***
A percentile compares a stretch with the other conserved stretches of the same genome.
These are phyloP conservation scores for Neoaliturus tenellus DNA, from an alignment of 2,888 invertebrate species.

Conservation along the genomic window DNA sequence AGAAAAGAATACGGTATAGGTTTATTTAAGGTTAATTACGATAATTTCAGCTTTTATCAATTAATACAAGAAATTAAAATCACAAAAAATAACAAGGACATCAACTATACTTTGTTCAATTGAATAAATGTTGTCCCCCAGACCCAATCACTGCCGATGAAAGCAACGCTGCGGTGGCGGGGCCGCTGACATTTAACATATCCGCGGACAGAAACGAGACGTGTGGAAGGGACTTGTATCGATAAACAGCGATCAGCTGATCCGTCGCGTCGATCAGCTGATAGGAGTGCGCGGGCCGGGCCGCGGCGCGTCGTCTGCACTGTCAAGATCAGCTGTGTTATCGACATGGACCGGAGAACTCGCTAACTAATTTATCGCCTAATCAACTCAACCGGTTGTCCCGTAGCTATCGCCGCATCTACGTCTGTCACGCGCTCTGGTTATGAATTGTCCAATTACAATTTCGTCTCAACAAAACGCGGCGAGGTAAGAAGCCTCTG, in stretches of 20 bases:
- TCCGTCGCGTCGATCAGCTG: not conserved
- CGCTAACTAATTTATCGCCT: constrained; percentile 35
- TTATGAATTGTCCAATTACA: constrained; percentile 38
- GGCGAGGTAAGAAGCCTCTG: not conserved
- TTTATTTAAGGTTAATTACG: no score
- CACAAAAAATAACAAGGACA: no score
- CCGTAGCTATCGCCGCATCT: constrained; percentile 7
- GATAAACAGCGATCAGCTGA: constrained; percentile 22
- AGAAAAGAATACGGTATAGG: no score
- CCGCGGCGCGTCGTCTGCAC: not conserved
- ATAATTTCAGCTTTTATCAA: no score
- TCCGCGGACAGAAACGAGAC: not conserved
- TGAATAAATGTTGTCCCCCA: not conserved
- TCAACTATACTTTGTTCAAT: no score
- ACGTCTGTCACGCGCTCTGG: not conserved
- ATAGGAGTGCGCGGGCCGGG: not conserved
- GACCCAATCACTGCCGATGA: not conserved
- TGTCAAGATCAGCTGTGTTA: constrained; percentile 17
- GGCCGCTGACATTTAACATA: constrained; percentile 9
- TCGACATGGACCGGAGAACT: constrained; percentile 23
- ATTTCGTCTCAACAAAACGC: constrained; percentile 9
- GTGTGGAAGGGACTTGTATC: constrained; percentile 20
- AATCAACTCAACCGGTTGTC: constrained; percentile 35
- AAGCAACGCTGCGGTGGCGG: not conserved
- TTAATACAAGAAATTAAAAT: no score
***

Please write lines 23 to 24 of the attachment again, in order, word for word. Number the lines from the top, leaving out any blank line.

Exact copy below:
- TCGACATGGACCGGAGAACT: constrained; percentile 23
- ATTTCGTCTCAACAAAACGC: constrained; percentile 9